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Kevin Lamoureux says the verdict in the death of Colten Boushie underscores the needs for a healing forest. (CBC) Both anger and hope highlighted the launch event for a healing forest in Winnipeg, as emotions continue to run high after the not-guilty verdict in Gerald Stanley’s trial for killing Colten Boushie.

Organizers behind the forest, a living memorial to Indigenous children lost to or affected by the residential school system, say it will be a place of peace and contemplation where people of all generations can remember the past and envision the future.

But on Monday, peace seemed a long way off.

"I don’t think that any of us expected to be meeting at a time like this, where the injustices would be thrown so squarely into our faces once again, of how fundamentally unfair this society can be and how fundamentally dangerous this society can be for Indigenous people," said Kevin Lamoureux of the National Centre for Truth and Reconciliation.

"And yet we gather here to talk about healing and to talk about reconciliation; we gather here as communities to support one another and to offer each other hope and love and in this instance, a safe place where we can gather with our children and continue to educate them in a way that will inspire hope and a strength and a commitment to carrying on despite the awfulness that we see in the world around us." Colten Boushie was shot and killed on a farm in Saskatchewan in August 2017. (Facebook) On Friday, a Saskatchewan jury found Stanley not guilty of second-degree murder in the shooting death of 22-year-old Boushie. The verdict led to an outcry of shock, anger and sadness across the country and rallies in many cities.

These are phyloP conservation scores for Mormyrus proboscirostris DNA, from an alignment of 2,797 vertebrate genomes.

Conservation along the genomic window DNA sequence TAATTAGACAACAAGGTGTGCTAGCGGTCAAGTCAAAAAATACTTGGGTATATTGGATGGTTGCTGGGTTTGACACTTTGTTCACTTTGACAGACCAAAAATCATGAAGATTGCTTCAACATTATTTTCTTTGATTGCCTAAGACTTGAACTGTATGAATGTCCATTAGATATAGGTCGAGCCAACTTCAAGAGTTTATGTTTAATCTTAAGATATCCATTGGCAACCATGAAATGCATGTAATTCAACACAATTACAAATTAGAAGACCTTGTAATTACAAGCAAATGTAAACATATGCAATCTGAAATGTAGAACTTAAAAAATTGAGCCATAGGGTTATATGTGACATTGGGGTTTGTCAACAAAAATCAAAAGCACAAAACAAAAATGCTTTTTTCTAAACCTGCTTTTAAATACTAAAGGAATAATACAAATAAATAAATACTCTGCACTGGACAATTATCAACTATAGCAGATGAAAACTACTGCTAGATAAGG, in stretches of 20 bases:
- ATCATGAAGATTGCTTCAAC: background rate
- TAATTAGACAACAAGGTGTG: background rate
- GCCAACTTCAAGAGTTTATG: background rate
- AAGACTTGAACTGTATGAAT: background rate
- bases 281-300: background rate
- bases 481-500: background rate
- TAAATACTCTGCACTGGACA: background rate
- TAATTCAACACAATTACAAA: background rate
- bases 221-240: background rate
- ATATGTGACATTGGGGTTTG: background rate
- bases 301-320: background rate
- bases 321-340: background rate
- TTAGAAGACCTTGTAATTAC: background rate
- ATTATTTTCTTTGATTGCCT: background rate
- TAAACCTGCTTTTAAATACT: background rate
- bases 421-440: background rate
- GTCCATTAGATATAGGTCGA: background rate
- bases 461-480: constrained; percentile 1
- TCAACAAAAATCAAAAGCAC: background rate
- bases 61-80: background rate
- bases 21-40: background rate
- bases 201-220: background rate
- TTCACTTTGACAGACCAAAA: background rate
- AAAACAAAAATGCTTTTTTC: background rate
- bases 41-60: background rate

As Winnipeg prepares for the first steps in establishing its healing forest — the second such place in Canada — it’s not just about those impacted by residential schools and their families, Lamoureux said, but "how deep there is a need for healing in the rest of Canada as well."

He talked about the jurors in the Boushie case and the authors of "awful messages spewed across social media" about Boushie as people in need of healing.

The forest, which will be in the northeast corner of St. John’s Park in Winnipeg’s North End, will be a space for all people to reflect on their own histories but perhaps most importantly, for those who still hold onto hatred and discrimination, Lamoureux said.

"They’re the ones in this moment that need the most healing." This sketch shows the proposed design of the healing forest and learning space. (Submitted by Kyle Mason) The forest will be a physical space where people can reflect and be grateful for the reconciliation work that has been done and that which has yet to be done, Lamoureux said.

"We are going to be OK through this. We are going to survive. We are going to persevere through this."

Those remarks were echoed by Kyle Mason, a member of the planning group behind the forest and the son of two residential school survivors.

"Current events only highlight the fact that we still have a lot of work to do and a long way to go," he said. Lee Anne Block, one of the planners behind the healing forest, hopes the project is a step towards building trust and truth and healing in the community. (CBC) "But reconciliation is so important that we cannot give up. Progress never happens in a straight or easy line, it takes twists and turns and has setbacks.

"But we must continue forward."

Construction on the forest begins in March with the planting of […]

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